• Exercises: Gentle stretching and strengthening exercises to improve flexibility and muscle tone
  • Manual Therapy: Techniques like massage or joint mobilization to improve movement and reduce stiffness
  • Functional Training: Guidance on how to perform daily activities without straining your hand

As activities gradually increase, strength, dexterity and coordination will improve. It is not uncommon to have discomfort at the base of the palm and swelling that can last for six weeks. This all gradually heals to near-normal strength by three months.

Frequently Asked Questions

What Causes Carpal Tunnel Syndrome?

Carpal tunnel syndrome is a complex condition with multiple potential causes. It occurs when the space inside the tunnel gets crowded, pressing down on the median nerve. While the size of the carpal tunnel itself usually remains the same, the compression often results from swelling or inflammation of the structures inside it, such as the flexor tendons. These tendons help you bend your fingers, and if the membrane that surrounds them (synovial tissue) becomes inflamed, it enlarges and can contribute to the pressure on the median nerve, exacerbating your symptoms.

A variety of factors can cause the swelling and inflammation of the tissues within the carpal tunnel. Understanding these factors can help you make informed decisions about your treatment options.

Repetitive Hand Motions

Repetitive strain can cause the ligaments and tendons in the carpal tunnel to swell, which then compresses the median nerve.

  • Computer Work: Constant typing and mouse usage can strain your wrist over time.
  • Assembly Line Work: Repetitive movements in jobs like manufacturing can contribute to the syndrome.
  • Musical Instruments: Playing instruments like the guitar or piano for extended periods can also be a factor.

Wrist Injuries

Injuries might require immediate medical attention and could lead to long-term issues if not properly treated.

  • Fractures: A broken wrist can cause changes in the anatomy that press on the median nerve.
  • Sprains: Even less severe injuries like sprains can have a similar effect if they cause swelling.

Health Conditions

Managing these underlying conditions is crucial, as they can exacerbate the symptoms of carpal tunnel syndrome.

  • Diabetes: High blood sugar levels can cause nerve damage, making you more susceptible to carpal tunnel syndrome.
  • Rheumatoid Arthritis: This autoimmune disease can cause inflammation in the wrists, affecting the carpal tunnel.

Other Factors

  • Pregnancy: Hormonal changes can cause swelling and contribute to carpal tunnel syndrome.
  • Age: The condition is more common in older adults.
  • Genetics: Some people have a naturally smaller carpal tunnel, making them more prone to the condition.

Understanding the root cause of your carpal tunnel syndrome is the first step in finding effective treatment. If you’re experiencing symptoms, a consultation with Dr. Sharma at Plastic Surgery Austin can provide you with a comprehensive diagnosis and a tailored treatment plan.

How Is Carpal Tunnel Syndrome Diagnosed?

Diagnosing carpal tunnel syndrome involves a comprehensive approach to ensure accurate identification of the condition.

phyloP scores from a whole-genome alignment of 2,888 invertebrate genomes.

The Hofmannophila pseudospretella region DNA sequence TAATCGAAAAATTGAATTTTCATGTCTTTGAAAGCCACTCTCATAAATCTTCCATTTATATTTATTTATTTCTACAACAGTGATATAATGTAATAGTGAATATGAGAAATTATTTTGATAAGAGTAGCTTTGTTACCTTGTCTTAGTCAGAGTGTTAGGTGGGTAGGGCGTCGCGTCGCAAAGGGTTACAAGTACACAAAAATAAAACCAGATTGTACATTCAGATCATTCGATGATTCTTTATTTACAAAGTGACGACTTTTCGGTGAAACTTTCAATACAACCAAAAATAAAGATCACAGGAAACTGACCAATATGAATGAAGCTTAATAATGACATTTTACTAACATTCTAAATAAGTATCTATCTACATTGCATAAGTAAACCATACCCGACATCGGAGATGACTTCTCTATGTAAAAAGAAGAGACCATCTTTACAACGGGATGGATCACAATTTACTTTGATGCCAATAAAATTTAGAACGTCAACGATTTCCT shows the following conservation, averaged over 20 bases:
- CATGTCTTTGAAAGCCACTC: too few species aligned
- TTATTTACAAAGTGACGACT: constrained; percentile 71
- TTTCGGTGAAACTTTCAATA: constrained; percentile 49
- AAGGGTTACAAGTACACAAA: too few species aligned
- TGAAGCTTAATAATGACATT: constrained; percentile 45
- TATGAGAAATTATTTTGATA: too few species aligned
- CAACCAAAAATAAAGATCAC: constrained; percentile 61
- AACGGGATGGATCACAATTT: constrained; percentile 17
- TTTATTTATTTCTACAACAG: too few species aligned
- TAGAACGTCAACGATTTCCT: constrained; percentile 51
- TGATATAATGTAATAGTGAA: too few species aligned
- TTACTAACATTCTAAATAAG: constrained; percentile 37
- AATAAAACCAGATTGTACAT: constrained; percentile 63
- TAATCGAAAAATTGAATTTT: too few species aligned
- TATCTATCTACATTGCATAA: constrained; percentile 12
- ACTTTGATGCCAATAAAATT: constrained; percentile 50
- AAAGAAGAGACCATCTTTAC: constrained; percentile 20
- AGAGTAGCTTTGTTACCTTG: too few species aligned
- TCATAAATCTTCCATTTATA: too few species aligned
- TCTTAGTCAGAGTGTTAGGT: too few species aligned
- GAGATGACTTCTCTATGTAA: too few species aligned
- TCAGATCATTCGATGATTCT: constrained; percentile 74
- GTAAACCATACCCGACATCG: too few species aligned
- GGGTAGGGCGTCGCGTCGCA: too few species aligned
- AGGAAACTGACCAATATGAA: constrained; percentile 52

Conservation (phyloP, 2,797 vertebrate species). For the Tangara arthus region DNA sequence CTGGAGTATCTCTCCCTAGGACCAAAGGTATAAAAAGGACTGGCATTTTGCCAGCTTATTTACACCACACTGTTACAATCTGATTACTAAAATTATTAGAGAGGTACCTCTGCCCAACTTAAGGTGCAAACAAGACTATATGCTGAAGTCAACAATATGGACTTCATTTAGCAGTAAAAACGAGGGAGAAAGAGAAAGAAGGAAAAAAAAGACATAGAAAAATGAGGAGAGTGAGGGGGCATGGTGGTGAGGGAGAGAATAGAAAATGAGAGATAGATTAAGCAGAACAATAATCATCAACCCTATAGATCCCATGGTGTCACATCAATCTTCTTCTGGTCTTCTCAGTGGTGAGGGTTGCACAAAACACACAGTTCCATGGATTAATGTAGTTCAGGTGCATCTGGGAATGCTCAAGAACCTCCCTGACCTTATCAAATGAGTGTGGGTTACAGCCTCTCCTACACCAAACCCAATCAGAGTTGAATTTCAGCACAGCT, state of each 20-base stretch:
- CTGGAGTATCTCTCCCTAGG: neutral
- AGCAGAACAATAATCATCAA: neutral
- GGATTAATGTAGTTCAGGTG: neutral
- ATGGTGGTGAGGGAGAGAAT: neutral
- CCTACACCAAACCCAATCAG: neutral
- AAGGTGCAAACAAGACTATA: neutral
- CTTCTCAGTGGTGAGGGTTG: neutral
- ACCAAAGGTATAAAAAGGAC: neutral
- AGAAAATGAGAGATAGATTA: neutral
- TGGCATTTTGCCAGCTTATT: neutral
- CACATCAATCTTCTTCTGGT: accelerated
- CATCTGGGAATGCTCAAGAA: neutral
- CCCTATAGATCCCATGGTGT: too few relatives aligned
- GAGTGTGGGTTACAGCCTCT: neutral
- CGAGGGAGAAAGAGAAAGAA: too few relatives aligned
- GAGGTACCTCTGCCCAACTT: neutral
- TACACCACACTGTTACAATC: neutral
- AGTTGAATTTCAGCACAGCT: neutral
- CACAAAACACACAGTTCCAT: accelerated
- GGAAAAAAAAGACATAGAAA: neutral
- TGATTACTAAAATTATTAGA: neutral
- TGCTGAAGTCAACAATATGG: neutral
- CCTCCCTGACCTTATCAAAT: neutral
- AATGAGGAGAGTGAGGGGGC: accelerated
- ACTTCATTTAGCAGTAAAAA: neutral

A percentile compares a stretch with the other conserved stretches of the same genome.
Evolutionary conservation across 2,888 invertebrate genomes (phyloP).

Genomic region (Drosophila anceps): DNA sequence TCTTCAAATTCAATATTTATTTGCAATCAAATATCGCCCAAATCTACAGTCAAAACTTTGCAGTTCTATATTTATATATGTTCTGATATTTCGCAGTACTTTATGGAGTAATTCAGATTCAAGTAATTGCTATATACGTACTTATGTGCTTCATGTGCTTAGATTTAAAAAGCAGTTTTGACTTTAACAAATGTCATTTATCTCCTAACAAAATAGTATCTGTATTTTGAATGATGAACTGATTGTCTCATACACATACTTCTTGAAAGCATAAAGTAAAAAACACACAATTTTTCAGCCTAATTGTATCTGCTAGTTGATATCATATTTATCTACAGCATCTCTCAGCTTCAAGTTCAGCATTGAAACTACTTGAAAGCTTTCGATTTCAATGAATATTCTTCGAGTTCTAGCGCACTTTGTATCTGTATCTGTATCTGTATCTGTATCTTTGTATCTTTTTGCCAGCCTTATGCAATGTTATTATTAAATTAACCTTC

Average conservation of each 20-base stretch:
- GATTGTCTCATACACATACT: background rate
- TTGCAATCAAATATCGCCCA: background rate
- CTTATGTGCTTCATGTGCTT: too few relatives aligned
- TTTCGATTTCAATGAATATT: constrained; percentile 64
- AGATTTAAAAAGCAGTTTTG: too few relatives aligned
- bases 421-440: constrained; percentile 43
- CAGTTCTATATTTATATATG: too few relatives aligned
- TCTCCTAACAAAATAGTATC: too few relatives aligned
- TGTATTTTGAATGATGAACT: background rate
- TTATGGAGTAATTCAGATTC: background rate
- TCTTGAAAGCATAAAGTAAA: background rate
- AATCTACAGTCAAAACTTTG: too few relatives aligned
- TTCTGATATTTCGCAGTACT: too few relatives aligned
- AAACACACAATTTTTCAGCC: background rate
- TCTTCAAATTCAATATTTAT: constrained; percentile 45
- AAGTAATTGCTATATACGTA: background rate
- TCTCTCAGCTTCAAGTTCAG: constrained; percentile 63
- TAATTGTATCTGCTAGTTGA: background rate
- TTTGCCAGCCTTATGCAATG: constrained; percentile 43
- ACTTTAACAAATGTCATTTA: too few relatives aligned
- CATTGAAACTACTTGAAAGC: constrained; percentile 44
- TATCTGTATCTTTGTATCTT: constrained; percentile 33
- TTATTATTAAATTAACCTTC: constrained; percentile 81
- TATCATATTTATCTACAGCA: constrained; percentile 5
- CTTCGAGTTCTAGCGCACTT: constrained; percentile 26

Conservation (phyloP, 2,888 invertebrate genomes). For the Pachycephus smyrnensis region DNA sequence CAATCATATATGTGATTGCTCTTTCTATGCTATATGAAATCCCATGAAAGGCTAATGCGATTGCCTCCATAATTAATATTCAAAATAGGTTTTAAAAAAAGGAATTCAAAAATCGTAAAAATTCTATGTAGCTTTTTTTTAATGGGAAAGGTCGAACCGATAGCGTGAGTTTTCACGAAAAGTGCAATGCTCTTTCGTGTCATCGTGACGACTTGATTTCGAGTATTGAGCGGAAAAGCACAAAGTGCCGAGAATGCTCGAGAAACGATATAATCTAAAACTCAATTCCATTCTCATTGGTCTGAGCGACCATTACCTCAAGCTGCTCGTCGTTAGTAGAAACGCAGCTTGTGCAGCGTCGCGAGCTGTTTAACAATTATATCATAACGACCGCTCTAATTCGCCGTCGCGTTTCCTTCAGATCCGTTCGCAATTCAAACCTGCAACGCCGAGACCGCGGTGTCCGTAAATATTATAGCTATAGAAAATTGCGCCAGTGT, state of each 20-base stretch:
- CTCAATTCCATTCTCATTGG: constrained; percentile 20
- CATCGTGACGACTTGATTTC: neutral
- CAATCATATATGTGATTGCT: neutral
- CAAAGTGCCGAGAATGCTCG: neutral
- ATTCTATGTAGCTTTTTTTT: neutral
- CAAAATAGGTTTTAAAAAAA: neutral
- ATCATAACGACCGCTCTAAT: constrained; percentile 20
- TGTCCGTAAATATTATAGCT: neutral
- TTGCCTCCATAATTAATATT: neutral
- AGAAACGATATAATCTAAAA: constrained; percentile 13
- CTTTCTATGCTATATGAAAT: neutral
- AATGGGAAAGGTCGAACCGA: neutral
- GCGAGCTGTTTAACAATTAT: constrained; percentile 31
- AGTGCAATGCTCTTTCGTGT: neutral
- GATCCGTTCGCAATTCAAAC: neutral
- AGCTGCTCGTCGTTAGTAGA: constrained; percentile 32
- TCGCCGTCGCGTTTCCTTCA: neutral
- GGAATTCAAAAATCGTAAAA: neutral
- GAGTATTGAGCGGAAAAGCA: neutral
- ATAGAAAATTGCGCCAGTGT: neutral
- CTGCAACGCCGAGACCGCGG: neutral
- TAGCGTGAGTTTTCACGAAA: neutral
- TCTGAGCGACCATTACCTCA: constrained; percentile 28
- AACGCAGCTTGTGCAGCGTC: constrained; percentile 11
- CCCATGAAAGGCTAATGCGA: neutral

Physical, Sensory and Strength Examinations

  • Initially, a physical examination is conducted to assess any visible symptoms.
  • Sensory examinations might follow to evaluate your ability to feel various sensations in the affected area.
  • A strength examination can also be performed to measure the muscle strength in your fingers, hand and wrist.

Electrodianostic Studies

In addition to these initial assessments, electrodiagnostic studies may be carried out by a qualified neurologist. These tests are designed to detect changes in nerve conduction, offering valuable insights into the severity and progression of carpal tunnel syndrome.

Steroid Injection

For some patients, a trial of steroid injection into the wrist can be both beneficial and diagnostic. This can provide temporary relief from the symptoms and help your specialist confirm the diagnosis.

Can Carpal Tunnel Syndrome Affect Just One Hand?

Yes, carpal tunnel syndrome can affect just one hand, although it’s not uncommon for both hands to experience symptoms. The condition may start in one hand and later affect the other, or it may remain localized to a single hand. The severity of symptoms can also vary between hands.

Surgery for One or Both Hands

If you’re experiencing symptoms in just one hand, surgery can be performed solely on that hand to relieve the pressure on the median nerve. However, if both hands are affected, you have the option to undergo surgery on both. This could be done either simultaneously or staged, meaning one hand is operated on first, followed by the other at a later date.

Dr. Sharma can guide you through the decision-making process, weighing the pros and cons based on your specific condition and lifestyle needs.

Ready for Relief From Carpal Tunnel Syndrome? Contact Plastic Surgery Austin to Learn More

Living with carpal tunnel syndrome isn’t just about managing occasional discomfort; it can be a debilitating condition that significantly impacts your daily living. But you don’t have to let carpal tunnel syndrome control your life. Surgery is a viable option that can provide lasting relief and allow you to regain the full function of your hand.

If you’re tired of the limitations and discomfort that come with carpal tunnel syndrome, schedule a consultation with Dr. Sharma at Plastic Surgery Austin. Together, you can explore your treatment options and decide if surgery is the right path for you to reclaim your pain-free life.

Call us at 512-838-3658 or connect with us online now.


Contact our office to schedule a private consultation with Board Certified Plastic Surgeon, Sanjay K. Sharma, M.D., F.A.C.S.